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If you love the outdoors, you’ll love travel nursing jobs in New Hampshire. Though it’s one of the country’s smaller states, its residents are among the most adventurous. In the warmer months, New Hampshire’s many mountains, forests and waterways are prime for hiking, biking, canoeing and kayaking. For a more relaxing outdoor experience, New Hampshire has a beautiful coastline with several state park beaches. When winter comes, enjoy premier skiing and snowboarding at 20 resorts throughout the state. There’s also a healthy dose of history to explore, with towns like Portsmouth where you can walk the historic 17th-century downtown. Check out our New Hampshire travel nursing jobs below.
Travel Nurse Across America is the travel nursing agency for you – in New Hampshire and across the country! We offer competitive travel nursing pay, excellent benefits and personal service to each of our nurses.
Here’s a list of travel nursing jobs by occupation and specialty. Click on your specialty to see all of the positions available in New Hampshire.
|CathLab RN||Cardiac Cath Lab||1||View Jobs|
|CVOR RN||Cardiovascular Operating Room||1||View Jobs|
|ICU RN||Intensive Care Unit||3||View Jobs|
|LD RN||Labor & Delivery||1||View Jobs|
|MedSurg RN||Medical Surgical Patient Care||2||View Jobs|
|Oncology RN||Oncology||1||View Jobs|
|OR RN||Operating Room||4||View Jobs|
|PACU RN||Post Anesthesia Care||1||View Jobs|
|PCU RN||Progressive Care Unit||4||View Jobs|
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If you’re still waiting for your dream travel nurse assignment, we can let you know when it becomes available. Just sign up for Job Watch and you’ll be notified as soon as your favorite assignments are posted. Use the form below to get started.
Essentially New England
Travel in New Hampshire puts visitors in touch with both natural beauty and history.
Ocean beaches, rugged mountains, quiet lakes, fishing streams, and rapid rivers are among New Hampshire's outstanding natural features. Pre-colonial ruins and preserved colonial settlements, high-tech industry, and space-age planetariums are among its other attractions.
Cozy inns and Revolutionary War-era taverns invite visitors to relax at day's end in front of a cozy fireplace, and many roadways follow the paths that once connected hunting and fishing grounds of the indigenous Abenaki people.
The state's plentiful golf courses, hiking trails, canoe put-ins, and ski mountains can keep you outdoors in any season. The state has no retail sales tax, and shoppers find a multitude of antiques emporiums and other stores.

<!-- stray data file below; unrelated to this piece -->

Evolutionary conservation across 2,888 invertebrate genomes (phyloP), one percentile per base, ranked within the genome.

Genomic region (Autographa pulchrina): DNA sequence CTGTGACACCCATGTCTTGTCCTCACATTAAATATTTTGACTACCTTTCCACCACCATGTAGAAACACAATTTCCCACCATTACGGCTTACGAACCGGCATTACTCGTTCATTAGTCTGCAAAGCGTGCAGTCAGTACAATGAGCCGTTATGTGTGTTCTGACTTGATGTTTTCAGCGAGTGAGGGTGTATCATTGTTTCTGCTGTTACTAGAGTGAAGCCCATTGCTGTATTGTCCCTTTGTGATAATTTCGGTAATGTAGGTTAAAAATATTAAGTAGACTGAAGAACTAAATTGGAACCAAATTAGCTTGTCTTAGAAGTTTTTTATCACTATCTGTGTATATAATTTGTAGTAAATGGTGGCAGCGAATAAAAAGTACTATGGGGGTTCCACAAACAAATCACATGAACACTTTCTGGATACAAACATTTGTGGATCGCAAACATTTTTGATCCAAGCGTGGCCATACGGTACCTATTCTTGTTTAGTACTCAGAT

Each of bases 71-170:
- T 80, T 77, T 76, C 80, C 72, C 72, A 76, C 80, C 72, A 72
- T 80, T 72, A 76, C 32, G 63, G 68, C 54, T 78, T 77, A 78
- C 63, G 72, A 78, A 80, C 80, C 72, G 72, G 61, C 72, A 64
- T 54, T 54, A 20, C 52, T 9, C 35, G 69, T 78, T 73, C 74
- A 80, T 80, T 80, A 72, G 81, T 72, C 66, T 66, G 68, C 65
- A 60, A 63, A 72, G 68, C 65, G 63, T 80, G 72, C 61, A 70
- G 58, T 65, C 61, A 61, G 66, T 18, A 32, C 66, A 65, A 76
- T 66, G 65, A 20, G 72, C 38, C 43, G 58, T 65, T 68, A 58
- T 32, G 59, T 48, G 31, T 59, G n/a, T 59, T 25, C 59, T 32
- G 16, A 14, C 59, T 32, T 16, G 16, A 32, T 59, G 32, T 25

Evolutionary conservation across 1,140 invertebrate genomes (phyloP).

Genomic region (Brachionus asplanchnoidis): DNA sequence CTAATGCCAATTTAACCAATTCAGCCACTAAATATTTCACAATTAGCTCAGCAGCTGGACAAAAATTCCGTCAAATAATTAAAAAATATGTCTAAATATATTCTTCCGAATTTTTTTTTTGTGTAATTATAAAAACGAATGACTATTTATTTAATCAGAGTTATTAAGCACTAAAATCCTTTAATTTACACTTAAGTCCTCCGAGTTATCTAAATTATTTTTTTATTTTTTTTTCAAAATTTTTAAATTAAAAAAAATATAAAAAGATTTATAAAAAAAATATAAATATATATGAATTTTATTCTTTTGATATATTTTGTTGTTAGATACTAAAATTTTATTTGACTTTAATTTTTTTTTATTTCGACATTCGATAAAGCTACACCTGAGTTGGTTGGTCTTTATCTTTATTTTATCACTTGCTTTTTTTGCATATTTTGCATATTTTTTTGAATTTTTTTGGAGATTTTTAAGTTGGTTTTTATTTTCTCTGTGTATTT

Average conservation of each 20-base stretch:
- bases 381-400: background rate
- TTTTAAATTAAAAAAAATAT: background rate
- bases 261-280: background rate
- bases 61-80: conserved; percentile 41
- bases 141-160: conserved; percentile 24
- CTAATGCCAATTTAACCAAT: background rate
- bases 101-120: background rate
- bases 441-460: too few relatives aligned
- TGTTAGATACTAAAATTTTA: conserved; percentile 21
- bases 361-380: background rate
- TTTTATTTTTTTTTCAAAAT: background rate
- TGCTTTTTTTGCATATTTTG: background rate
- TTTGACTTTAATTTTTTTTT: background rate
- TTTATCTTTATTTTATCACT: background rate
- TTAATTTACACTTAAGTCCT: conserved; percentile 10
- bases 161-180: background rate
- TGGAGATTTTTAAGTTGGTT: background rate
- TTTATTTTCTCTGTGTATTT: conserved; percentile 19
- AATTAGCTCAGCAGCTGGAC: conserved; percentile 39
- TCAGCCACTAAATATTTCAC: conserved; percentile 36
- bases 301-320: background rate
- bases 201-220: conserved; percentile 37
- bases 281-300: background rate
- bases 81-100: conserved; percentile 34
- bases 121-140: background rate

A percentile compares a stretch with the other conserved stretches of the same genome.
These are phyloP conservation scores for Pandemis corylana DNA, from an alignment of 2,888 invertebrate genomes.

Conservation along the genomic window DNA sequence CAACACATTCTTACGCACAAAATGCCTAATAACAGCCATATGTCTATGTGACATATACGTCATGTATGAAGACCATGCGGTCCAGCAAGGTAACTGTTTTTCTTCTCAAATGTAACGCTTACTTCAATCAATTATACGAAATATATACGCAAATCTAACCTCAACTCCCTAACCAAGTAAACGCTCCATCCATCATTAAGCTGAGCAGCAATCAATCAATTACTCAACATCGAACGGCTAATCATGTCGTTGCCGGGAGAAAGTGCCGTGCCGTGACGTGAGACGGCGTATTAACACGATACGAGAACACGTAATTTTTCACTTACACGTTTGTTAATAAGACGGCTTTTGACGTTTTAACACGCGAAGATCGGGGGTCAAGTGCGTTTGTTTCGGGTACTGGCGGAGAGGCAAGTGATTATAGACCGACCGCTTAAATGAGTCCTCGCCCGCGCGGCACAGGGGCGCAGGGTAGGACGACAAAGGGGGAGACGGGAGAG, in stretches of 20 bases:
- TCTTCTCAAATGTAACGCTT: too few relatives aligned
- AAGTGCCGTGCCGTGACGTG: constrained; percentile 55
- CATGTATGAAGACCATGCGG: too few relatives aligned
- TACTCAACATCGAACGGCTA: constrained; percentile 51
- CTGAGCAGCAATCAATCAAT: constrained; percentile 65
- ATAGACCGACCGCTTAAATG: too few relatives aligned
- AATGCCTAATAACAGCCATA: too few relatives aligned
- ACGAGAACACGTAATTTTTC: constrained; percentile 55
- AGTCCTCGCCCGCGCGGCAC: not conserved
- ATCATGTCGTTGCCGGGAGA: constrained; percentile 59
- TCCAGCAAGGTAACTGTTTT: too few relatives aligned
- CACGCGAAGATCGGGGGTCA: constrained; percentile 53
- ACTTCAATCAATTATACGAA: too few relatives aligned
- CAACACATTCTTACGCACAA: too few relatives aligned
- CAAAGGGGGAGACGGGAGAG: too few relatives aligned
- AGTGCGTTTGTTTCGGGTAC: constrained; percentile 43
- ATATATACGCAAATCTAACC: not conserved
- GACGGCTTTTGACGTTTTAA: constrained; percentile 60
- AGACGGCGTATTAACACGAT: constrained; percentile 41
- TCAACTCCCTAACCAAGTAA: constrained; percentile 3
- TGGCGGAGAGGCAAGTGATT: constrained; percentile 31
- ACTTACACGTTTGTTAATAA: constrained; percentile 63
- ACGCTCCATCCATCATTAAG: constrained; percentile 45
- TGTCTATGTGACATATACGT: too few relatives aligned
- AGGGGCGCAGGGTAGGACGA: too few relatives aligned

People of the Dawn
Abenaki, a name meaning "people of the dawn," refers to the vast nation of people who lived throughout New Hampshire and northern Vermont prior to European settlement.
The Abenaki made full use of the densely wooded northern lands for hunting, trapping, and trading.
Many of the names given to New Hampshire's mountains, lakes, towns, and roadways derive from the Abenaki tongue, an unwritten language handed down over generations. Only several hundred people still speak it.
Outstanding Rocks and Flocks
Amid the forests that cover 85 percent of New Hampshire, rock outcroppings are the most distinct features.
In the White Mountains are two of the most notable promontories: Mount Washington, known for its severe weather; and the Old Man of the Mountain, a rock formation named for its silhouette. Deciduous trees color the slopes up to 3,000 feet (914 meters), and deep green firs dominate the higher elevations. Black bear, moose, and beaver are a few of the mammals that live in these dense woods.
The mountains ease into hills in western New Hampshire, and prominent rocks stand out as unusual features. Monadnock is not only the name of one particular mountain that rises above the surrounding hills in this area, it's also a term describing any mountain that remains after the earth around it has eroded. In fact, most of the high peaks of southern New Hampshire are technically monadnocks.
To the east, the hills give way to gentler terrain where crystal-clear lakes glitter among the forests.
Where there are few summer cottages, people-shy loons paddle the lakes. Avian visitors flock to the southeastern corner of New Hampshire during spring and fall migrations. Walk along the shore and you may spot great blue herons and snowy egrets on the marshier beaches.